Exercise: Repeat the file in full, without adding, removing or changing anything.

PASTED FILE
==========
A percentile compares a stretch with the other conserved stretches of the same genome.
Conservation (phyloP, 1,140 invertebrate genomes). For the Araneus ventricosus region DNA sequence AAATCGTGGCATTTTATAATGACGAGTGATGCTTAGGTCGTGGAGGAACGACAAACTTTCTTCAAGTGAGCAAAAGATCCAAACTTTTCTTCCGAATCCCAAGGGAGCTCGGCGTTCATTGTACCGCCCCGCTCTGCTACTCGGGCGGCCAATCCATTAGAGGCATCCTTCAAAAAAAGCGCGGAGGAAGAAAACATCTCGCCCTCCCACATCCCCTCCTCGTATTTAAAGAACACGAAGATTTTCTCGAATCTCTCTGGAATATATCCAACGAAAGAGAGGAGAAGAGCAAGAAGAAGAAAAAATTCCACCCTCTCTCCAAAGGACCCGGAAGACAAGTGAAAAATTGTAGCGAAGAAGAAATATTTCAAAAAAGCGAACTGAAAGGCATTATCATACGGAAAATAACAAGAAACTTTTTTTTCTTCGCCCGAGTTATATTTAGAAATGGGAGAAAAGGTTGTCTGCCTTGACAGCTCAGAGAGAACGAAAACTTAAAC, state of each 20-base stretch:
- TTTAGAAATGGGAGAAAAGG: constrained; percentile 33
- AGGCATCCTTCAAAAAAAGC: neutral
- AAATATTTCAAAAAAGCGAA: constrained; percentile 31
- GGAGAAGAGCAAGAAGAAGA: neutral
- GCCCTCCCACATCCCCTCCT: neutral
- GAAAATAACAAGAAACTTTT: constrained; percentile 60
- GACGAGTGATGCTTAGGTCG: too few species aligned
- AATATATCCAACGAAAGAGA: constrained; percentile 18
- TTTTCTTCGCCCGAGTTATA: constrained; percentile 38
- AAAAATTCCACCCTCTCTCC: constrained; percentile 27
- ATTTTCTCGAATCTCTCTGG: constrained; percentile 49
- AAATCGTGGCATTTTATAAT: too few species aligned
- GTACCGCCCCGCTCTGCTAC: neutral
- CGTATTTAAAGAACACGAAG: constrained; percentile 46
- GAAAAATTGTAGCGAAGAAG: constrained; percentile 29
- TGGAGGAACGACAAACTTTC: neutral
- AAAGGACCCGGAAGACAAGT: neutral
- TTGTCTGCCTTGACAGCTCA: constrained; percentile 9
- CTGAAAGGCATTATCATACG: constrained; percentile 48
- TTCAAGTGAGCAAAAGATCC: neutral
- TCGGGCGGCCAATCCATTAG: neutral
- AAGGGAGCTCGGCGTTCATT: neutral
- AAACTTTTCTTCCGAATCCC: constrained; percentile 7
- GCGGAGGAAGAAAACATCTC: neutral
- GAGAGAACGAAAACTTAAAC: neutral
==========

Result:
A percentile compares a stretch with the other conserved stretches of the same genome.
Conservation (phyloP, 1,140 invertebrate genomes). For the Araneus ventricosus region DNA sequence AAATCGTGGCATTTTATAATGACGAGTGATGCTTAGGTCGTGGAGGAACGACAAACTTTCTTCAAGTGAGCAAAAGATCCAAACTTTTCTTCCGAATCCCAAGGGAGCTCGGCGTTCATTGTACCGCCCCGCTCTGCTACTCGGGCGGCCAATCCATTAGAGGCATCCTTCAAAAAAAGCGCGGAGGAAGAAAACATCTCGCCCTCCCACATCCCCTCCTCGTATTTAAAGAACACGAAGATTTTCTCGAATCTCTCTGGAATATATCCAACGAAAGAGAGGAGAAGAGCAAGAAGAAGAAAAAATTCCACCCTCTCTCCAAAGGACCCGGAAGACAAGTGAAAAATTGTAGCGAAGAAGAAATATTTCAAAAAAGCGAACTGAAAGGCATTATCATACGGAAAATAACAAGAAACTTTTTTTTCTTCGCCCGAGTTATATTTAGAAATGGGAGAAAAGGTTGTCTGCCTTGACAGCTCAGAGAGAACGAAAACTTAAAC, state of each 20-base stretch:
- TTTAGAAATGGGAGAAAAGG: constrained; percentile 33
- AGGCATCCTTCAAAAAAAGC: neutral
- AAATATTTCAAAAAAGCGAA: constrained; percentile 31
- GGAGAAGAGCAAGAAGAAGA: neutral
- GCCCTCCCACATCCCCTCCT: neutral
- GAAAATAACAAGAAACTTTT: constrained; percentile 60
- GACGAGTGATGCTTAGGTCG: too few species aligned
- AATATATCCAACGAAAGAGA: constrained; percentile 18
- TTTTCTTCGCCCGAGTTATA: constrained; percentile 38
- AAAAATTCCACCCTCTCTCC: constrained; percentile 27
- ATTTTCTCGAATCTCTCTGG: constrained; percentile 49
- AAATCGTGGCATTTTATAAT: too few species aligned
- GTACCGCCCCGCTCTGCTAC: neutral
- CGTATTTAAAGAACACGAAG: constrained; percentile 46
- GAAAAATTGTAGCGAAGAAG: constrained; percentile 29
- TGGAGGAACGACAAACTTTC: neutral
- AAAGGACCCGGAAGACAAGT: neutral
- TTGTCTGCCTTGACAGCTCA: constrained; percentile 9
- CTGAAAGGCATTATCATACG: constrained; percentile 48
- TTCAAGTGAGCAAAAGATCC: neutral
- TCGGGCGGCCAATCCATTAG: neutral
- AAGGGAGCTCGGCGTTCATT: neutral
- AAACTTTTCTTCCGAATCCC: constrained; percentile 7
- GCGGAGGAAGAAAACATCTC: neutral
- GAGAGAACGAAAACTTAAAC: neutral